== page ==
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2005 – Library, Baldoyle, Co. Dublin

Architects: FKL Architects

library

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The refurbishment and extension of the Library in Baldoyle to include a Local Government Office for Fingal County Council services provides the opportunity to reassess the relationship between these public functions and the village of Baldoyle. The existing Library – which is barely noticed by the streams of commuters along Strand Road – is retained and its proximity to the Mall and views over Dublin Bay are exploited.

The Mall, an existing green space, is opened up and paved to provide a civic amenity which is sheltered from the sea and focused on the sublime view of Irelands Eye. This space acts as a forecourt to the Library / Public Government Office and along with the park outside the Church, brackets the centre of Baldoyle giving it presence within the suburban sprawl.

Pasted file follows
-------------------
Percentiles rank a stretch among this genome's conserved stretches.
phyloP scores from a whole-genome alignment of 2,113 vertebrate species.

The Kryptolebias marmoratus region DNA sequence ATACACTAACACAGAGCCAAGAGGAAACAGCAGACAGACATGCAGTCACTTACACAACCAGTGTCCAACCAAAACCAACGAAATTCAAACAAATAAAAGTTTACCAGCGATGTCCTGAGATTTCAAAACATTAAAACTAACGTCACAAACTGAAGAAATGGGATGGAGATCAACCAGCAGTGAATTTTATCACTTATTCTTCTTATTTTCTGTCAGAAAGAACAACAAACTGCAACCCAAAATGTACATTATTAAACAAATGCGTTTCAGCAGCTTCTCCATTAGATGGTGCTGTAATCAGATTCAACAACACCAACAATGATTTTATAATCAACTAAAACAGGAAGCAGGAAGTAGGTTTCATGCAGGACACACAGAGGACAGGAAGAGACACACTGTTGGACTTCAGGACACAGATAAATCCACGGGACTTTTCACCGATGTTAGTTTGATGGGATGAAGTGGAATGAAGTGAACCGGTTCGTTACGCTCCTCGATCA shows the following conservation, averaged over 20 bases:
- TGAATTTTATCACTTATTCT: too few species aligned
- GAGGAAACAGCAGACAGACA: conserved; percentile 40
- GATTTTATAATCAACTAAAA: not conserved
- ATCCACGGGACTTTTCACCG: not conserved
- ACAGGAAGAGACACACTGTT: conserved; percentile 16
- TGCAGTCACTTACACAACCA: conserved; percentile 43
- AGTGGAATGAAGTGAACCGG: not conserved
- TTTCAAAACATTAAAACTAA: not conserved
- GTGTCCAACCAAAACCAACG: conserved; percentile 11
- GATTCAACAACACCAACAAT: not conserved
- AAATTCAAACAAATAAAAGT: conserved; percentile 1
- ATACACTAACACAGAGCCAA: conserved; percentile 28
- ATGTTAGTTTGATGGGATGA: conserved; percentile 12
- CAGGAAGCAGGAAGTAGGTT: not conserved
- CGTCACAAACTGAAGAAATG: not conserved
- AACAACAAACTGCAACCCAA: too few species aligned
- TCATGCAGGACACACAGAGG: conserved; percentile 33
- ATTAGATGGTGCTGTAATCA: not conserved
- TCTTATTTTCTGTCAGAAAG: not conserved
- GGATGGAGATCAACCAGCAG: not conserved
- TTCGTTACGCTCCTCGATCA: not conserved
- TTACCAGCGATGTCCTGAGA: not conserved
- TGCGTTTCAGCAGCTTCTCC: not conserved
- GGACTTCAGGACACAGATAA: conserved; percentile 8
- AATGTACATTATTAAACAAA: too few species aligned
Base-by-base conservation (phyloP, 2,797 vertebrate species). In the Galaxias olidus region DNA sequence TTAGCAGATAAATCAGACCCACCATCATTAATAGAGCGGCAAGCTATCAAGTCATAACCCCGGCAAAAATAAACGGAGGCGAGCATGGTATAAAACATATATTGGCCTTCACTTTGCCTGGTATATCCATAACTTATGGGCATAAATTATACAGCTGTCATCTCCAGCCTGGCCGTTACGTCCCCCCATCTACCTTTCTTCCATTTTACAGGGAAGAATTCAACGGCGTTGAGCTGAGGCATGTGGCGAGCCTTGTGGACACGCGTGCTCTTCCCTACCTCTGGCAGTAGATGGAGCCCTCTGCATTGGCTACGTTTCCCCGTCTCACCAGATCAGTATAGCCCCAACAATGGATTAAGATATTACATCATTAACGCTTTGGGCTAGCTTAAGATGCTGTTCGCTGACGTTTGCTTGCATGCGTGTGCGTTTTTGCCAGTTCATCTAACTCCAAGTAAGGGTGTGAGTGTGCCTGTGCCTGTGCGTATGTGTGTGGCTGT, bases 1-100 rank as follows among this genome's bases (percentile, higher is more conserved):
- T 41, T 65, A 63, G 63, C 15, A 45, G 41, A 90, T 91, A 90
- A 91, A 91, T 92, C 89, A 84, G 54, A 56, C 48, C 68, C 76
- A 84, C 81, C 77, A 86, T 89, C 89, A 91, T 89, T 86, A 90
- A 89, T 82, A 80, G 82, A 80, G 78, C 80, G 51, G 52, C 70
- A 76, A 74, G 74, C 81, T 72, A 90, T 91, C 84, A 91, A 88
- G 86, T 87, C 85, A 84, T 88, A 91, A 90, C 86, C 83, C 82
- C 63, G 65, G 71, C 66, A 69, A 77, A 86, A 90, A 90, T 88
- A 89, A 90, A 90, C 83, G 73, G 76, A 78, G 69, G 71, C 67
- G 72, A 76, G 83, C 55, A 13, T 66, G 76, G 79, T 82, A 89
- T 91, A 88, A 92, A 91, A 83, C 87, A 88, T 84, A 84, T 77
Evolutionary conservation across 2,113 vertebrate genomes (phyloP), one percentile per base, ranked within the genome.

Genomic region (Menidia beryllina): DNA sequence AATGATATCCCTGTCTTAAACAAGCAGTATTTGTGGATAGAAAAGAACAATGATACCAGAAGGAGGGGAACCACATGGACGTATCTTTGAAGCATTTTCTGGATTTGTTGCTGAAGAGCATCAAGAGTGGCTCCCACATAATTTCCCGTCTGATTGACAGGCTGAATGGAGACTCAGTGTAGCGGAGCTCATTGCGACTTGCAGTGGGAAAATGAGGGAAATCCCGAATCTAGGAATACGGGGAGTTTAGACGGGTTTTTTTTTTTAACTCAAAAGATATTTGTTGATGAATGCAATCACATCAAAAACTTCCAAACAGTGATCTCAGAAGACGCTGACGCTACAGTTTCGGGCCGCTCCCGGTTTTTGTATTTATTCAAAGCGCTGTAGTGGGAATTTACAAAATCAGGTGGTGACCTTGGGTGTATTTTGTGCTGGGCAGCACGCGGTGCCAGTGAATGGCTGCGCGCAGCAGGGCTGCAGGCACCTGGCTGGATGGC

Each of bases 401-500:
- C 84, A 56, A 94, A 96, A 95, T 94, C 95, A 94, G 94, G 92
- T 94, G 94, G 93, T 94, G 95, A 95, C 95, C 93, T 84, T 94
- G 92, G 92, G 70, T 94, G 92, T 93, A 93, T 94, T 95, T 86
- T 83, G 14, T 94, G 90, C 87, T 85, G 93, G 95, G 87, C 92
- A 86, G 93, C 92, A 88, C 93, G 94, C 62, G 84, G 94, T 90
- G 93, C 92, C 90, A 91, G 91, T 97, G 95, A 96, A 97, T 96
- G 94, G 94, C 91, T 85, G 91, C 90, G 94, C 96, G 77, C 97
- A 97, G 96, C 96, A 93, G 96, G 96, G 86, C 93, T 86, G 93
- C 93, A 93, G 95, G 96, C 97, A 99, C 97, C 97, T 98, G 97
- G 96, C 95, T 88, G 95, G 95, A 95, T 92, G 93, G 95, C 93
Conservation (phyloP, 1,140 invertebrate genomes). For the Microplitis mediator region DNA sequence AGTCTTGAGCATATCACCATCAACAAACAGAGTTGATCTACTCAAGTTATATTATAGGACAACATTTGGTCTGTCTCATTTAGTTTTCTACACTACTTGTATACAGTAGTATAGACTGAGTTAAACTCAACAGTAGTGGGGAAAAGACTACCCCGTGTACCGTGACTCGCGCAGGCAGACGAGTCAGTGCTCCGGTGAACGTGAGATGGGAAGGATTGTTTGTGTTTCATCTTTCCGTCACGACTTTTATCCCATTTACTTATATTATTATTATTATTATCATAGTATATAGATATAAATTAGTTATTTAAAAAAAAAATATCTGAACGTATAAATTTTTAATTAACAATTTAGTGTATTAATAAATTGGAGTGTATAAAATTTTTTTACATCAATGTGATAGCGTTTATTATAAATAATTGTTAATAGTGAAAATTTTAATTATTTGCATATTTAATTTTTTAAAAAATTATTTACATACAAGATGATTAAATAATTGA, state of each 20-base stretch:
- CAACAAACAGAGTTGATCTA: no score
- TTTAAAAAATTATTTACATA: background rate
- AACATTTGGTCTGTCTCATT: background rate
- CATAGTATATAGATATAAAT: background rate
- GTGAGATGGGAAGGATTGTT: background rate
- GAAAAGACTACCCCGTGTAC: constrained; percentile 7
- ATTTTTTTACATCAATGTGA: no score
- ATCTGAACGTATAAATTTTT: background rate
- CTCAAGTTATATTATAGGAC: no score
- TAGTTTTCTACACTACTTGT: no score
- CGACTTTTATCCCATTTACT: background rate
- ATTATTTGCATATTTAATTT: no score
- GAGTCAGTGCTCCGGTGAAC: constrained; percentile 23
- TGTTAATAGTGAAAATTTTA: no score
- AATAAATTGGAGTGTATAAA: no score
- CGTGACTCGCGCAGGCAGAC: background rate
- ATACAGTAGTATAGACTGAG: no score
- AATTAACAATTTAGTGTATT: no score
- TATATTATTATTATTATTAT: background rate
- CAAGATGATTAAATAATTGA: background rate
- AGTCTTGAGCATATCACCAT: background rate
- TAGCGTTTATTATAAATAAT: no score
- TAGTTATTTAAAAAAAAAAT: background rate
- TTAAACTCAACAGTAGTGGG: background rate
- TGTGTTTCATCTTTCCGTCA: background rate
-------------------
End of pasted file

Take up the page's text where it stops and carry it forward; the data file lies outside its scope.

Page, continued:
Practical considerations of a blank first floor to avoid overlooking, a compact form to avoid overshadowing and a substantial circulation content informed the concept of a manipulated tube which is folded and bent around the existing Library building. This produces a form, which signals the public nature of the building by its singularity rather than through excessive scale.

The new construction, which is largely circulation, giving open public access to all areas, forms a loop, which begins and ends with Irelands Eye. The open ends of the tube are focused on The Mall – allowing direct access from the public space rather than the busy road – and the view to Irelands Eye, which forms a backdrop to public meetings in the large room at first floor level.

The prestige of the Local Authority is re-enforced by a stone cladding to the outside of the tube, which is a robust re-enforced concrete structure. The detailing of the cladding allows a clear reading of it as a thin skin wrapped around the concrete form. All of the new spaces internally are characterised by the presence of the concrete floor, walls and ceiling of the tube. The subdivision into functional spaces and provision of services is resolved by the insertion of a piece of timber origami. A folded plane of timber boards whose horizontality on the ground floor draws the visitor in before turning onto the ceiling and wrapping around the space at first floor where it enfolds the body of the public meeting room. This move re-enforces the clarity of the concept by keeping the concrete clear of services and allowing it to define the tube without the need to meet other practical considerations.